Salem Witch Exhibit Redefines What It Means To Be A Witch In The Modern Age


Various photographs by Frances F. Denny, Shine (New York, New York). Images curtsey of Kristen Levesque

SALEM, Mass. (WBZ NewsRadio) – The Peabody Essex Museum is featuring an exhibit of modern-day witches just in time for Halloween in the Witch City.

The exhibit, entitled “Arcana: Portraits of Witches in America, 13 Photographs of Modern-Day Witches,” features prints from New York photographer Frances F. Denny.

Denny is related to a judge from the Salem Witch Trials as well as a woman who was accused of being a witch during that time. For the project, Denny photographed more than 75 people from around the country who self-identify as a witch.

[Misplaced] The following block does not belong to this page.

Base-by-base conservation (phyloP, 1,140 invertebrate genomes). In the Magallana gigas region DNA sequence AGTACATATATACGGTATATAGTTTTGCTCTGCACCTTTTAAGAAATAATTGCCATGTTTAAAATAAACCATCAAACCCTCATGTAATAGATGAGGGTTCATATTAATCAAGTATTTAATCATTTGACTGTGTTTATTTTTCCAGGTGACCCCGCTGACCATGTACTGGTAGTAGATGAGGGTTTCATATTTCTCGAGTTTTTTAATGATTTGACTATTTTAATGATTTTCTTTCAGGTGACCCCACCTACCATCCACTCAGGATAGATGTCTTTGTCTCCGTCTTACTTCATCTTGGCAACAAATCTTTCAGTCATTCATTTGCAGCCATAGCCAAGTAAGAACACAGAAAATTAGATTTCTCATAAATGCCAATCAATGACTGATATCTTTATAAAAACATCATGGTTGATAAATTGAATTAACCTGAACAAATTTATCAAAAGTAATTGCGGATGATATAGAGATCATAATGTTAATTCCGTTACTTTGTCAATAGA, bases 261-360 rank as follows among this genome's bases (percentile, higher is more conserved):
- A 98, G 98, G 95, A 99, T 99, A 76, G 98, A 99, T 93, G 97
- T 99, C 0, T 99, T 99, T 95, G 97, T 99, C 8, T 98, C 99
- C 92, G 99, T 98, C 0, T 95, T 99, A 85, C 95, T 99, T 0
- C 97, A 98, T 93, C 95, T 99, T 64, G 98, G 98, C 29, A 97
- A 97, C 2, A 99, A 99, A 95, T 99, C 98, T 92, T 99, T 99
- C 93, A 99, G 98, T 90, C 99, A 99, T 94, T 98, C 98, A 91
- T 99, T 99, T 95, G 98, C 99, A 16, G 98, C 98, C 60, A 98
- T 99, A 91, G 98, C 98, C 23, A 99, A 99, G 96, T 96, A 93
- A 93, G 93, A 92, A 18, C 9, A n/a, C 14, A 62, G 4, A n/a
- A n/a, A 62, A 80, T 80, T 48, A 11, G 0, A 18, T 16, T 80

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Each of the photographs is accompanied by quotes from the witch in the picture. The purpose was to provide a contemporary understanding of witches and witchcraft as opposed to the 17th century understanding.

“Our understanding is really diversified by this portrait project.” said Curator Lydia Gordon. She said the exhibit challenges the common notions of how a witch is defined.

“One thing that we learn is that every witch is different,” Gordon said. “Contemporary witches occupy a spectrum of identities from healers and activists and shaman to religious affiliations, wiccans, [and] high priestesses.”

Denny’s photographs are included in the exhibition “The Salem Witch Trials: Reckoning and Reclaiming” and are on view through March 20, 2022. A preview of Denny's portfolio can be found on her website.

WBZ’s Carl Stevens (@carlwbz) opened his eyes to this story:

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